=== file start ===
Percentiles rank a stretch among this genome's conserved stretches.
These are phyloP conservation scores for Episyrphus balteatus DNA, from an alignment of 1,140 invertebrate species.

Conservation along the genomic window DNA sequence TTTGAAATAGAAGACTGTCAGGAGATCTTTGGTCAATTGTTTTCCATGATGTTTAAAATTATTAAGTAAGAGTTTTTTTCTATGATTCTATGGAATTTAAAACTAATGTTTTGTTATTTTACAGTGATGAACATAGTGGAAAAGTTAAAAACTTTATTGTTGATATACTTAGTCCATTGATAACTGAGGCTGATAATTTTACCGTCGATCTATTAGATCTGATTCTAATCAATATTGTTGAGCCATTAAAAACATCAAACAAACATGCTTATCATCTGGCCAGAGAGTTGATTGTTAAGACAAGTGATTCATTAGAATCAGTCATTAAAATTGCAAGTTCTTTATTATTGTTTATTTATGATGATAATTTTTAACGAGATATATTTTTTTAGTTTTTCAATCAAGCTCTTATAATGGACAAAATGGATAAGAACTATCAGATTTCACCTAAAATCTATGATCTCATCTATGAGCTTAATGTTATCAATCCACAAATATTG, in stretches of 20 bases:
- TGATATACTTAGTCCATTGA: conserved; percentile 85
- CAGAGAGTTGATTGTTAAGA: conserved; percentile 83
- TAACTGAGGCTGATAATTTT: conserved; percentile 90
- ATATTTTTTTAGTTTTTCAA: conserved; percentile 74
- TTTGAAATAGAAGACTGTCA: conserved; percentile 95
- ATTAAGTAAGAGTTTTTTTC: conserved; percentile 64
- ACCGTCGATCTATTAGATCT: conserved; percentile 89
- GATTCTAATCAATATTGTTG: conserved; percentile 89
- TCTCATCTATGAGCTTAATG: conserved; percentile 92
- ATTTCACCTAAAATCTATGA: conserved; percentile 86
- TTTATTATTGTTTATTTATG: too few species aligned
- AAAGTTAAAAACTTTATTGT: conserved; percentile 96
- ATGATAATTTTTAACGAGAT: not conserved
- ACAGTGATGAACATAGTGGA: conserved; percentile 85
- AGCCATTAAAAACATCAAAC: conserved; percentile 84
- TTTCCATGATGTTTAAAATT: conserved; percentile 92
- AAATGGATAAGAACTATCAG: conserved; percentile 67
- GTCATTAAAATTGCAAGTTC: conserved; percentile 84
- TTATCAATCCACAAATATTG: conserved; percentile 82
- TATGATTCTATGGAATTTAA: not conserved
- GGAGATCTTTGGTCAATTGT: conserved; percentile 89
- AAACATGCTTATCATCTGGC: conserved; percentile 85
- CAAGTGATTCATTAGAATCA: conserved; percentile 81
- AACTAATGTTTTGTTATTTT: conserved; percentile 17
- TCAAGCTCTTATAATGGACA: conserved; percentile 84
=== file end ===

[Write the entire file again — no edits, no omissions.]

Percentiles rank a stretch among this genome's conserved stretches.
These are phyloP conservation scores for Episyrphus balteatus DNA, from an alignment of 1,140 invertebrate species.

Conservation along the genomic window DNA sequence TTTGAAATAGAAGACTGTCAGGAGATCTTTGGTCAATTGTTTTCCATGATGTTTAAAATTATTAAGTAAGAGTTTTTTTCTATGATTCTATGGAATTTAAAACTAATGTTTTGTTATTTTACAGTGATGAACATAGTGGAAAAGTTAAAAACTTTATTGTTGATATACTTAGTCCATTGATAACTGAGGCTGATAATTTTACCGTCGATCTATTAGATCTGATTCTAATCAATATTGTTGAGCCATTAAAAACATCAAACAAACATGCTTATCATCTGGCCAGAGAGTTGATTGTTAAGACAAGTGATTCATTAGAATCAGTCATTAAAATTGCAAGTTCTTTATTATTGTTTATTTATGATGATAATTTTTAACGAGATATATTTTTTTAGTTTTTCAATCAAGCTCTTATAATGGACAAAATGGATAAGAACTATCAGATTTCACCTAAAATCTATGATCTCATCTATGAGCTTAATGTTATCAATCCACAAATATTG, in stretches of 20 bases:
- TGATATACTTAGTCCATTGA: conserved; percentile 85
- CAGAGAGTTGATTGTTAAGA: conserved; percentile 83
- TAACTGAGGCTGATAATTTT: conserved; percentile 90
- ATATTTTTTTAGTTTTTCAA: conserved; percentile 74
- TTTGAAATAGAAGACTGTCA: conserved; percentile 95
- ATTAAGTAAGAGTTTTTTTC: conserved; percentile 64
- ACCGTCGATCTATTAGATCT: conserved; percentile 89
- GATTCTAATCAATATTGTTG: conserved; percentile 89
- TCTCATCTATGAGCTTAATG: conserved; percentile 92
- ATTTCACCTAAAATCTATGA: conserved; percentile 86
- TTTATTATTGTTTATTTATG: too few species aligned
- AAAGTTAAAAACTTTATTGT: conserved; percentile 96
- ATGATAATTTTTAACGAGAT: not conserved
- ACAGTGATGAACATAGTGGA: conserved; percentile 85
- AGCCATTAAAAACATCAAAC: conserved; percentile 84
- TTTCCATGATGTTTAAAATT: conserved; percentile 92
- AAATGGATAAGAACTATCAG: conserved; percentile 67
- GTCATTAAAATTGCAAGTTC: conserved; percentile 84
- TTATCAATCCACAAATATTG: conserved; percentile 82
- TATGATTCTATGGAATTTAA: not conserved
- GGAGATCTTTGGTCAATTGT: conserved; percentile 89
- AAACATGCTTATCATCTGGC: conserved; percentile 85
- CAAGTGATTCATTAGAATCA: conserved; percentile 81
- AACTAATGTTTTGTTATTTT: conserved; percentile 17
- TCAAGCTCTTATAATGGACA: conserved; percentile 84